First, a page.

2005 Technical Achievement Award
2008 Technical Achievement Award
The recipient of the 2008 Technical Achievement Award was the
late Dr. Larry E. Hochreiter. The award citation reads "In
recognition of his significant contributions toward advancing the
knowledge of thermal hydraulics phenomena and for his impact
on the thermal hydraulics community as a researcher and educator
promoting technical excellence and nurturing next generation
Hochreiter's long career in nuclear engineering safety included serving as
Westinghouse's safety analysis technical expert on the 1979 Three Mile
Island accident and directing a Westinghouse analysis of the accident for
the President's Commission on TMI. He directed Westinghouse's analysis team
on the Zion/Indian Point 60-day study for severe accidents and initiated
Westinghouse's efforts in severe accidents. In 1986, as a consulting engineer
for Westinghouse, he directed engineers in developing a model for the
Chernobyl RBMK reactor and performed independent calculations to verify
the actual Chernobyl accident sequence.
He was instrumental in directing Westinghouse's Full Length Emergency
Core Heat Transfer-Systems Effects And Separate Effects tests program.
The research and data resulting from that program continues to be regularly
cited in emerging research and the qualifcation of thermal-hydraulic computer
codes. He has worked on safety issues for Westinghouse's Pressurized Water
Reactors and Boiling Water Reactors and consulted with the Westinghouse Savannah
River Company and the Westinghouse Naval Division. His collaboration partners
included the U.S. Nuclear Regulatory Commission, Electric Power Research
Institute, Bettis Atomic Power Laboratory and many companies in the industry.
He was a current member of a governor's panel overseeing an inspection of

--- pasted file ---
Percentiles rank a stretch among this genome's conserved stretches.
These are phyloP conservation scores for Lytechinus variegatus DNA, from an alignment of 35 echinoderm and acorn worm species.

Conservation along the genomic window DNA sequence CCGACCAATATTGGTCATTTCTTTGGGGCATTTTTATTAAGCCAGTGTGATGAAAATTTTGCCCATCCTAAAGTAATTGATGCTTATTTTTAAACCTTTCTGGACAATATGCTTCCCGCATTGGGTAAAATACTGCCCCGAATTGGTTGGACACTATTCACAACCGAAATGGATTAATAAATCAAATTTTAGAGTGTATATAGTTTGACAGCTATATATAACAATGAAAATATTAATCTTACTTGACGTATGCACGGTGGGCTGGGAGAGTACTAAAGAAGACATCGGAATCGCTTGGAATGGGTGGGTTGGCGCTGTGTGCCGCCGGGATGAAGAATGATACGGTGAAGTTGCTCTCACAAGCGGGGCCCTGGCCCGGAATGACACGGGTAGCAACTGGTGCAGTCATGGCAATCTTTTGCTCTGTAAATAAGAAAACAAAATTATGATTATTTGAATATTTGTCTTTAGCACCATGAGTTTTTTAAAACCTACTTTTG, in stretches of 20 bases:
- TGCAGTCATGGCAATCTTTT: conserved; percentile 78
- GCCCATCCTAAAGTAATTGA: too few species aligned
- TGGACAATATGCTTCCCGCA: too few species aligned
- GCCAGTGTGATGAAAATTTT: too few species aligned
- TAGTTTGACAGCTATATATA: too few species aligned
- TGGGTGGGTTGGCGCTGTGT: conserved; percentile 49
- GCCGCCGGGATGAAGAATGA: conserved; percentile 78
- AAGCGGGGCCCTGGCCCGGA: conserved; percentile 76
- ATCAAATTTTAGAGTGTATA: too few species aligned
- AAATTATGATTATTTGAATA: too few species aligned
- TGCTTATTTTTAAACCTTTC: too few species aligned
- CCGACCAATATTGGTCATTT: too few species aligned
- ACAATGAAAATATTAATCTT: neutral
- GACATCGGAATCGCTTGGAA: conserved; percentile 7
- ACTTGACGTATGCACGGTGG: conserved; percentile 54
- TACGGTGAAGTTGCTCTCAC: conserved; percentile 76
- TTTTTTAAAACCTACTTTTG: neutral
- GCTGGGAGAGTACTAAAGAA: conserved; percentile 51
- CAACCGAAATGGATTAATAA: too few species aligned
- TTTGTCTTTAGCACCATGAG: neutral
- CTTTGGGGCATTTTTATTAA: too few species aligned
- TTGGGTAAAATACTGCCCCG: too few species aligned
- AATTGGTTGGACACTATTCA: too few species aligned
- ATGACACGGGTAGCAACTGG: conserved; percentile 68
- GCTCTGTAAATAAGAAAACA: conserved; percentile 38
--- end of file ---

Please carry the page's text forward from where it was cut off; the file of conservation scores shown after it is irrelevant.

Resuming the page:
the Vermont Yankee Nuclear Plant, Vernon, Vt.
Hochreiter joined Westinghouse in 1971 as senior engineer at the Westinghouse
Electric Corporation and became manager of Safeguards Development in 1972.
He was appointed advisory engineer in 1977 and consulting engineer in 1985,
both of which were management positions that focused on technical issues.
In 1986, as an adjunct professor, Hochreiter began teaching graduate courses
in the Penn State/Westinghouse mechanical engineering program at the
Monroeville Center, through the University's first extended degree program
in nuclear engineering, and at the University Park campus. In 1994, he
initiated a second master's degree program at the center. He joined Penn
State's nuclear engineering department in 1997 as professor of nuclear
and mechanical engineering, teaching undergraduate and graduate students.
His research at the university focused on thermal-hydraulic modeling of
nuclear power plants, reactor safety analysis and experimental studies of
two-phase flow and heat transfer. He created a state-of-the-art reflood
heat transfer facility where Penn State graduate students could carry out
a variety of experiments in heat transfer, convective steam cooling and
steam cooling with droplet injection.